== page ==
Make a cellar in your greenhouse
You can make a cellar in many ways. This is the start of a cellar with drainage. The cellar is placed on one side of the greenhouse. The cellar will get a wooden lid where capillary boxes of tomatoes and cucumbers can be placed during the summer.
Photo: Grøn Kommunikation
The plants that do not tolerate frost are happy when November is mild. But it can also get very cold, and then a cellar is a good place to store the crops from your garden. Though you rarely see cellars any more. But why not utilise the greenhouse aisle for a cellar. It is not too overwhelming.
- First, you dig the hole. You could for example dig a pit with a depth of 20 inches and a width that fits the aisle, or just 15 inches.
- Strengthen the sides of the pit with 20 inches tall tiles or a waterproof slab of some sort.
- Make a drain of pebbles or 4 inches of sand.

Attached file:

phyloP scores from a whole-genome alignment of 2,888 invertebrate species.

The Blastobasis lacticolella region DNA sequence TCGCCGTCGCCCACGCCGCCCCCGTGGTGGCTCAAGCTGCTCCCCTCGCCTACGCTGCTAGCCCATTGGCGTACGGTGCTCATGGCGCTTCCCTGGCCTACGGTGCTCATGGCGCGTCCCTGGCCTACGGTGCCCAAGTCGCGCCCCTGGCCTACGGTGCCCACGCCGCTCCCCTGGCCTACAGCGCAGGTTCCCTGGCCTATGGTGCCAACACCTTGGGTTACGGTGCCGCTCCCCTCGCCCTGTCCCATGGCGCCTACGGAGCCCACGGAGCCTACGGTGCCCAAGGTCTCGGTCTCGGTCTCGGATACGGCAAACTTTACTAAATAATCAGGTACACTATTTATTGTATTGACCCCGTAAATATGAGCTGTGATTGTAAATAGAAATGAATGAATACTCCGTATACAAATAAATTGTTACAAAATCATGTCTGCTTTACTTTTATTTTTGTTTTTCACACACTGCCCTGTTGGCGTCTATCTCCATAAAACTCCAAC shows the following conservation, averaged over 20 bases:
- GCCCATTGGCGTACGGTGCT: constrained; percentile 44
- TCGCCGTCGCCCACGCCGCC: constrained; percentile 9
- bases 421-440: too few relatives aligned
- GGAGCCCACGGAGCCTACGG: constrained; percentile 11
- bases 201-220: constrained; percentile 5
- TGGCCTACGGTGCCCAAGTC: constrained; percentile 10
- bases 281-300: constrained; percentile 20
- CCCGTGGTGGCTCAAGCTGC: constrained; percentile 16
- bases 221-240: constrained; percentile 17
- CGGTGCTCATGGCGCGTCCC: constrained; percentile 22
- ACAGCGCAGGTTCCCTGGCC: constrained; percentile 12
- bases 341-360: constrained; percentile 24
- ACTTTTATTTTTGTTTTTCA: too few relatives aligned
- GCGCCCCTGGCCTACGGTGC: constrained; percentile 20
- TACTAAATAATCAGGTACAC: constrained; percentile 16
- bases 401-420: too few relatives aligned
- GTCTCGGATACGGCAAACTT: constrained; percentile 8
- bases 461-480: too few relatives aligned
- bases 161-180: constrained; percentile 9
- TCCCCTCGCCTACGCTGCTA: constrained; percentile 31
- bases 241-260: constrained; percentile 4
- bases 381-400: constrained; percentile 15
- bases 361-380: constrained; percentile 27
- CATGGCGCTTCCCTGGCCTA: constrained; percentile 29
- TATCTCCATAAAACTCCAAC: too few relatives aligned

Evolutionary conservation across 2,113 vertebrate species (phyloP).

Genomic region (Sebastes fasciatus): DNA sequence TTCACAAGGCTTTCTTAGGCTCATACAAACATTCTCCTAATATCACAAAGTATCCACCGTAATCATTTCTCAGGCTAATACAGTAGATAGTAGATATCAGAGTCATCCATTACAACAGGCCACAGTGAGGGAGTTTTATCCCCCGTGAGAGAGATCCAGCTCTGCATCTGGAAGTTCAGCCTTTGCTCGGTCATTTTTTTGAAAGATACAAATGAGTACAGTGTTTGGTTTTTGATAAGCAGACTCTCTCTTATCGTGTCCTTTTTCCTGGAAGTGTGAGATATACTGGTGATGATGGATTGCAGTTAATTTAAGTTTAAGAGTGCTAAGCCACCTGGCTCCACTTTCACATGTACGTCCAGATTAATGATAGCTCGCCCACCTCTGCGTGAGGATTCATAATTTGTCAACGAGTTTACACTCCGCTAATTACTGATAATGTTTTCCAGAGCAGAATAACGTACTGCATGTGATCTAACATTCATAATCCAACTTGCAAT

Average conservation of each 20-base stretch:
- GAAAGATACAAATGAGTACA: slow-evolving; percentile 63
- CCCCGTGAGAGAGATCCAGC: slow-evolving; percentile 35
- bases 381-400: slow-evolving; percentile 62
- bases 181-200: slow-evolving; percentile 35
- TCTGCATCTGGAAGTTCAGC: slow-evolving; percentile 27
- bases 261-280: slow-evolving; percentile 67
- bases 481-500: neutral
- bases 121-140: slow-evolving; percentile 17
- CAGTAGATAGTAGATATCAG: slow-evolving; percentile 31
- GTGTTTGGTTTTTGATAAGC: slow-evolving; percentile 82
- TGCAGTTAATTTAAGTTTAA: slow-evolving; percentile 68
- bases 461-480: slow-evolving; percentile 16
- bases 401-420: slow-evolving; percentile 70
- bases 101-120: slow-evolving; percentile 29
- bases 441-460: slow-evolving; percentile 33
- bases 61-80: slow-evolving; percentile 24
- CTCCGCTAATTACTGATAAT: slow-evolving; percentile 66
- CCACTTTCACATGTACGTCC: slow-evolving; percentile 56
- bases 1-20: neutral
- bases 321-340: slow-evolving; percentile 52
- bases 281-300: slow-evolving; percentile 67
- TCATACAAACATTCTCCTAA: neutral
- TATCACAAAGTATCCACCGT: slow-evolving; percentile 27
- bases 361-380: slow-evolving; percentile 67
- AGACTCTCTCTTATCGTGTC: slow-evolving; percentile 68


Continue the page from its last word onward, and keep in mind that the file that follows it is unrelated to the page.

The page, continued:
- Now you just need to put tiles on top. The tiles should of course reach beyond the sides, that is, resting on the tiles of the sides.
- You can then lift a couple of the tiles and put in a polystyrene box with all your goodies.
Normally this construction would be enough to keep the cellar frost-free. If you can’t keep it frost-free as it is, you can always throw a couple of batts of insulation in there. Remove them again when the temperature rises.
It is a good idea to keep a crack between the tiles so air can enter the cellar. Make sure to secure the tiles so they won’t slide when you walk on them. You can put some pieces of wood firmly fixed between the tiles if needed.
You can also make the entire construction in wood. Then you should lower a large box with multiple lids, so you can open the box in more than one place.
If you don’t have a greenhouse, you can make a small cellar by the footing of your house.
Photo: Grøn Kommunikation
Om Lars Lund
Danish horticulturist and journalist
Lars Lund has for many years engaged in the garden and greenhouse. Lars has published many books about greenhouses, and he has participated in many Danish horticultural TV shows. He is a walking garden encyclopaedia, and he has answers for most basic cultivation questions – also the more ambitious ones.
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